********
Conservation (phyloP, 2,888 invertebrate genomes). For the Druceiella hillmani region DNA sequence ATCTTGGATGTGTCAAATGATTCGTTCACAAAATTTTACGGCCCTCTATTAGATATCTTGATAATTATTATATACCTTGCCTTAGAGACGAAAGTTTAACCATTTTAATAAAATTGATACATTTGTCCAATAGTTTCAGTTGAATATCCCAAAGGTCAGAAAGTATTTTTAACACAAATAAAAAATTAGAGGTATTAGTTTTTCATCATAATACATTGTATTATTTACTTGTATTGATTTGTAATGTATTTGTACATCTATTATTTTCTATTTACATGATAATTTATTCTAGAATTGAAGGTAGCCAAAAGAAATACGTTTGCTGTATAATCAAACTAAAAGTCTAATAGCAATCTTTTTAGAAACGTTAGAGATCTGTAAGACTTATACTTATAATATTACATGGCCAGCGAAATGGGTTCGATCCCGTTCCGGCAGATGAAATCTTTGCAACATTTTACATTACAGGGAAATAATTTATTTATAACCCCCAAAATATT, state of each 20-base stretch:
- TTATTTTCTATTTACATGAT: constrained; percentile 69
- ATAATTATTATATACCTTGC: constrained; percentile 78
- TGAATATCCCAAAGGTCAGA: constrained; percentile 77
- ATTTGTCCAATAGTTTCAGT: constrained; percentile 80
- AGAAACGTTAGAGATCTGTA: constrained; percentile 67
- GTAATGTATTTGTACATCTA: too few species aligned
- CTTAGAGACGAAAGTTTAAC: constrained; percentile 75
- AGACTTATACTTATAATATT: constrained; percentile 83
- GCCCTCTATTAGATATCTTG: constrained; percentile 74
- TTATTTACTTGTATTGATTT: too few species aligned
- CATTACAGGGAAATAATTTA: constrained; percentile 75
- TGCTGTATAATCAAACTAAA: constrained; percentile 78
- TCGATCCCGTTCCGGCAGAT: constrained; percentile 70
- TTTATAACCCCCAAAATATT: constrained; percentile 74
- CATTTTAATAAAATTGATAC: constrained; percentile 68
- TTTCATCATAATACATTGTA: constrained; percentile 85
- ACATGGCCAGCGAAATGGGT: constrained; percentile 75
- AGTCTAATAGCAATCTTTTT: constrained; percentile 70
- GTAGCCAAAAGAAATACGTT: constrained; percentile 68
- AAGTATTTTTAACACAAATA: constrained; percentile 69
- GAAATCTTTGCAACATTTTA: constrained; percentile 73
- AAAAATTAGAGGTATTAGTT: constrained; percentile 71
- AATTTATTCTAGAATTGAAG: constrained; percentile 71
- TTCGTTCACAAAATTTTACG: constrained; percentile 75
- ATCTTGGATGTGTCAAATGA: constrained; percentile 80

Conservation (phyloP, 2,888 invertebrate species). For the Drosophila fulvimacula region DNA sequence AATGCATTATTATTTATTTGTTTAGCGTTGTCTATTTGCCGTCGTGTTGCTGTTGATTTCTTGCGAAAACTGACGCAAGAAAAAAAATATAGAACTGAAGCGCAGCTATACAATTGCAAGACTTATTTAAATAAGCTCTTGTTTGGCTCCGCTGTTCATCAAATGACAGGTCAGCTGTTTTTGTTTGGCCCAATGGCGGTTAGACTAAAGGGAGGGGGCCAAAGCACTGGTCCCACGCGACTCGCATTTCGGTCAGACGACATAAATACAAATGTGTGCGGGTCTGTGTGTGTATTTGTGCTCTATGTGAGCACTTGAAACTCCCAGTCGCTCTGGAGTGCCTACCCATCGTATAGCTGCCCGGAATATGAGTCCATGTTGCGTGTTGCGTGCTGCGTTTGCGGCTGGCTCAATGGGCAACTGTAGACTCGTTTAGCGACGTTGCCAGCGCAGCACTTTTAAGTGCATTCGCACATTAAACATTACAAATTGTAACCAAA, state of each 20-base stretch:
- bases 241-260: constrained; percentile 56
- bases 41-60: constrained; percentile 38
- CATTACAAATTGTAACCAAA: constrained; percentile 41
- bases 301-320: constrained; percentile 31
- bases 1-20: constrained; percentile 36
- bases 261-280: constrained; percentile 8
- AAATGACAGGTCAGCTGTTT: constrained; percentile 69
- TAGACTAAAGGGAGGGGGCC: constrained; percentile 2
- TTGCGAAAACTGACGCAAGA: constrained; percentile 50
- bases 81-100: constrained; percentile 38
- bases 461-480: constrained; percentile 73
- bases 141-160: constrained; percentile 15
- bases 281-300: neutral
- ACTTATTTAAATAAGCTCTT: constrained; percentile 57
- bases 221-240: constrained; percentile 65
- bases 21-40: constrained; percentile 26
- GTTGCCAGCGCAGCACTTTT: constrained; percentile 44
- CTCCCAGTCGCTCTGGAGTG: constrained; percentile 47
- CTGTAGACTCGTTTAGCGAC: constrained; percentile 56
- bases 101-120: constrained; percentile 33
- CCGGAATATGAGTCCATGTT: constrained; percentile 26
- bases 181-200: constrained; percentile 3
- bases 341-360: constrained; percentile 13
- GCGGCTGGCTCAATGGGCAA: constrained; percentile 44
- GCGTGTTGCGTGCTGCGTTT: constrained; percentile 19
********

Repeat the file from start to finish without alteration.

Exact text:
Conservation (phyloP, 2,888 invertebrate genomes). For the Druceiella hillmani region DNA sequence ATCTTGGATGTGTCAAATGATTCGTTCACAAAATTTTACGGCCCTCTATTAGATATCTTGATAATTATTATATACCTTGCCTTAGAGACGAAAGTTTAACCATTTTAATAAAATTGATACATTTGTCCAATAGTTTCAGTTGAATATCCCAAAGGTCAGAAAGTATTTTTAACACAAATAAAAAATTAGAGGTATTAGTTTTTCATCATAATACATTGTATTATTTACTTGTATTGATTTGTAATGTATTTGTACATCTATTATTTTCTATTTACATGATAATTTATTCTAGAATTGAAGGTAGCCAAAAGAAATACGTTTGCTGTATAATCAAACTAAAAGTCTAATAGCAATCTTTTTAGAAACGTTAGAGATCTGTAAGACTTATACTTATAATATTACATGGCCAGCGAAATGGGTTCGATCCCGTTCCGGCAGATGAAATCTTTGCAACATTTTACATTACAGGGAAATAATTTATTTATAACCCCCAAAATATT, state of each 20-base stretch:
- TTATTTTCTATTTACATGAT: constrained; percentile 69
- ATAATTATTATATACCTTGC: constrained; percentile 78
- TGAATATCCCAAAGGTCAGA: constrained; percentile 77
- ATTTGTCCAATAGTTTCAGT: constrained; percentile 80
- AGAAACGTTAGAGATCTGTA: constrained; percentile 67
- GTAATGTATTTGTACATCTA: too few species aligned
- CTTAGAGACGAAAGTTTAAC: constrained; percentile 75
- AGACTTATACTTATAATATT: constrained; percentile 83
- GCCCTCTATTAGATATCTTG: constrained; percentile 74
- TTATTTACTTGTATTGATTT: too few species aligned
- CATTACAGGGAAATAATTTA: constrained; percentile 75
- TGCTGTATAATCAAACTAAA: constrained; percentile 78
- TCGATCCCGTTCCGGCAGAT: constrained; percentile 70
- TTTATAACCCCCAAAATATT: constrained; percentile 74
- CATTTTAATAAAATTGATAC: constrained; percentile 68
- TTTCATCATAATACATTGTA: constrained; percentile 85
- ACATGGCCAGCGAAATGGGT: constrained; percentile 75
- AGTCTAATAGCAATCTTTTT: constrained; percentile 70
- GTAGCCAAAAGAAATACGTT: constrained; percentile 68
- AAGTATTTTTAACACAAATA: constrained; percentile 69
- GAAATCTTTGCAACATTTTA: constrained; percentile 73
- AAAAATTAGAGGTATTAGTT: constrained; percentile 71
- AATTTATTCTAGAATTGAAG: constrained; percentile 71
- TTCGTTCACAAAATTTTACG: constrained; percentile 75
- ATCTTGGATGTGTCAAATGA: constrained; percentile 80

Conservation (phyloP, 2,888 invertebrate species). For the Drosophila fulvimacula region DNA sequence AATGCATTATTATTTATTTGTTTAGCGTTGTCTATTTGCCGTCGTGTTGCTGTTGATTTCTTGCGAAAACTGACGCAAGAAAAAAAATATAGAACTGAAGCGCAGCTATACAATTGCAAGACTTATTTAAATAAGCTCTTGTTTGGCTCCGCTGTTCATCAAATGACAGGTCAGCTGTTTTTGTTTGGCCCAATGGCGGTTAGACTAAAGGGAGGGGGCCAAAGCACTGGTCCCACGCGACTCGCATTTCGGTCAGACGACATAAATACAAATGTGTGCGGGTCTGTGTGTGTATTTGTGCTCTATGTGAGCACTTGAAACTCCCAGTCGCTCTGGAGTGCCTACCCATCGTATAGCTGCCCGGAATATGAGTCCATGTTGCGTGTTGCGTGCTGCGTTTGCGGCTGGCTCAATGGGCAACTGTAGACTCGTTTAGCGACGTTGCCAGCGCAGCACTTTTAAGTGCATTCGCACATTAAACATTACAAATTGTAACCAAA, state of each 20-base stretch:
- bases 241-260: constrained; percentile 56
- bases 41-60: constrained; percentile 38
- CATTACAAATTGTAACCAAA: constrained; percentile 41
- bases 301-320: constrained; percentile 31
- bases 1-20: constrained; percentile 36
- bases 261-280: constrained; percentile 8
- AAATGACAGGTCAGCTGTTT: constrained; percentile 69
- TAGACTAAAGGGAGGGGGCC: constrained; percentile 2
- TTGCGAAAACTGACGCAAGA: constrained; percentile 50
- bases 81-100: constrained; percentile 38
- bases 461-480: constrained; percentile 73
- bases 141-160: constrained; percentile 15
- bases 281-300: neutral
- ACTTATTTAAATAAGCTCTT: constrained; percentile 57
- bases 221-240: constrained; percentile 65
- bases 21-40: constrained; percentile 26
- GTTGCCAGCGCAGCACTTTT: constrained; percentile 44
- CTCCCAGTCGCTCTGGAGTG: constrained; percentile 47
- CTGTAGACTCGTTTAGCGAC: constrained; percentile 56
- bases 101-120: constrained; percentile 33
- CCGGAATATGAGTCCATGTT: constrained; percentile 26
- bases 181-200: constrained; percentile 3
- bases 341-360: constrained; percentile 13
- GCGGCTGGCTCAATGGGCAA: constrained; percentile 44
- GCGTGTTGCGTGCTGCGTTT: constrained; percentile 19